Talking about yourself generally leads people to start asking about your family.
Have you noticed how people love talking about them? I know I do, and I’m sure you do too.
Here are some general vocabulary terms and phrases in English you’ll need to tell everyone about your awesome family!
- How to Talk Effortlessly About Your Family in English
- Terms to Describe Types of Family Structures
- 12 Expressions You’ll Need to Understand and Use to Describe Your Family
How to Talk Effortlessly About Your Family in English
People generally begin a conversation about family with a simple “Do you have any family around here?” or “Tell me about your family.” If that’s the case, you can give a short description that tells the other person how big is your family is and maybe where they live.
Here’s an example:
There are six people in my family—me, my parents, brother and two sisters and we live in [your city or country].
This gives a general picture of your family and gets the conversation going.
And depending on where that conversation takes you, you’ll want to have the following words in your arsenal!
Terms to Describe Types of Family Structures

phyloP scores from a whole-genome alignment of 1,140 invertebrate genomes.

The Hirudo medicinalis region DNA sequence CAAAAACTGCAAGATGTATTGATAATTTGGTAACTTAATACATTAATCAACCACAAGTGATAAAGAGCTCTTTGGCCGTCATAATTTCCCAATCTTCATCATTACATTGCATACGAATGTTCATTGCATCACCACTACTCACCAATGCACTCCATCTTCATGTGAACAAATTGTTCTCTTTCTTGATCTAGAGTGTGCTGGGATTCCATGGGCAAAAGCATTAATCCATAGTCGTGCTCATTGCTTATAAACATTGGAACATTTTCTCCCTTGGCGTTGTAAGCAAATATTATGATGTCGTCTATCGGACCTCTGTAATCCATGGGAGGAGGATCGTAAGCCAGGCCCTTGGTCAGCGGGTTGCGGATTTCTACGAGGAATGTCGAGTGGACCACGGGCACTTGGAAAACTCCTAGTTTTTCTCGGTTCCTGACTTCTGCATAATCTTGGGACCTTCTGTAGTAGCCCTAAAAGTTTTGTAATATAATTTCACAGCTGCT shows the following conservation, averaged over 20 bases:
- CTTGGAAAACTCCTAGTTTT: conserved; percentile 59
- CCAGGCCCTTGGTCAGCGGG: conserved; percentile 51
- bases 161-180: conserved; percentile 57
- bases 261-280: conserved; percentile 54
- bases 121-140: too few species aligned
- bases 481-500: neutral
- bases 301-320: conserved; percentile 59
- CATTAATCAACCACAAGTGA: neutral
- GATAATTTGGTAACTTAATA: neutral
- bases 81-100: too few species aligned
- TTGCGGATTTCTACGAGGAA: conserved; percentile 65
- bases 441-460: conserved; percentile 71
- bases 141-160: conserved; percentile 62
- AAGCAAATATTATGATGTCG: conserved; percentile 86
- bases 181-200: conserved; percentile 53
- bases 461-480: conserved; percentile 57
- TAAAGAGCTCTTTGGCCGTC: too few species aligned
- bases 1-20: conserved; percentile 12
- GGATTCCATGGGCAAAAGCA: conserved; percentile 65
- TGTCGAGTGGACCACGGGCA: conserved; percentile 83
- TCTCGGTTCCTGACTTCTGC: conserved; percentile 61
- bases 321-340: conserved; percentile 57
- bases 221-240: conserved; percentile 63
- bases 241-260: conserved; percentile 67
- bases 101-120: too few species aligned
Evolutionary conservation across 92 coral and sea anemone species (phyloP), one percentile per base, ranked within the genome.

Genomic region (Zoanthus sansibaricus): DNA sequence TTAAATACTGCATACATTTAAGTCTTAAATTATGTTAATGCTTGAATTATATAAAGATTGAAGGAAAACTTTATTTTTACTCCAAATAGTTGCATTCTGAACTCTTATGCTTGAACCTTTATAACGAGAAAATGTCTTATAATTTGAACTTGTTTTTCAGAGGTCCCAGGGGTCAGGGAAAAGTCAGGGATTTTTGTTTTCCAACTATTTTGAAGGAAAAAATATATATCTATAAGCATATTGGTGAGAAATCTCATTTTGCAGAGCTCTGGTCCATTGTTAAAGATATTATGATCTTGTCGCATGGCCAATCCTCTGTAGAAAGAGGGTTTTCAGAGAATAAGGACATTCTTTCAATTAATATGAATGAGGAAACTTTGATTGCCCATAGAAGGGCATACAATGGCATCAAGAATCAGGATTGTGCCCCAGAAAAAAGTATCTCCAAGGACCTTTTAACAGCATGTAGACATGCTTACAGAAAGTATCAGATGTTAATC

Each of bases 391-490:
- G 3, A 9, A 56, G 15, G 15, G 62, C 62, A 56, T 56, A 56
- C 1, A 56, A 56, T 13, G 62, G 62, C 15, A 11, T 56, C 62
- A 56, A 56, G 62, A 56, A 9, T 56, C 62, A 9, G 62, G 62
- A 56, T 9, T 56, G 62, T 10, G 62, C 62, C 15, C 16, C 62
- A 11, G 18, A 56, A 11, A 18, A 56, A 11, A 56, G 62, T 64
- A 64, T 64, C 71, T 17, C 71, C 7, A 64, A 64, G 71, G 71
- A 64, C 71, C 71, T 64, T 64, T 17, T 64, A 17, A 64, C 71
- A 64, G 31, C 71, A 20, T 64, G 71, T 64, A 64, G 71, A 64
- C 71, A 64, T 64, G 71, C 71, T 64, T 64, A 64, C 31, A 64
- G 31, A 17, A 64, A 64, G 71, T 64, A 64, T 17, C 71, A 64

You’ll need to be familiar with family structures to accurately describe your family members.
Your immediate family—talking about those closest to you
Typical questions in this type of situation are “How big is your family?” or “Do you have any brothers or sisters?” When people ask this, they usually want to know about your immediate family. Your immediate family refers to the relatives (family members) closest to you and who may or may not live with you.
If you’re single, your immediate family will include your parents—father and mother—and your siblings—brothers and sisters. You and your siblings are your parents’ children. A male child is a son and a female child is a daughter.
Maybe your parents are no longer married to each other. If your dad marries someone else, his new wife will be your step-mother and if your mom remarries, her new husband will be your step-father. The children your step-mother or step-father already have will then become your step-brothers and step-sisters.
When you marry, you’ll have a family of your own. Your immediate family will then be your spouse—husband or wife—and children—sons and daughters. If you’re a woman, your spouse would be your husband and if you’re a man, your spouse would be your wife.
Your extended family—discussing other family members related by blood
People might ask questions like “Do you live with your grandparents?” or “How often do you see your cousins?” when they’re interested in finding out about your extended family. Your extended family includes relatives like your grandparents, uncles, aunts and cousins.
The parents of your father and mother are your grandparents—grandfather and grandmother. Your mother’s parents are your maternal grandparents while your father’s parents are your paternal grandparents. And you are their grandson or granddaughter.
If your parents have brothers and sisters, then you have uncles and aunts. Your uncle is the brother of your father or mother and your aunt is your mother or father’s sister.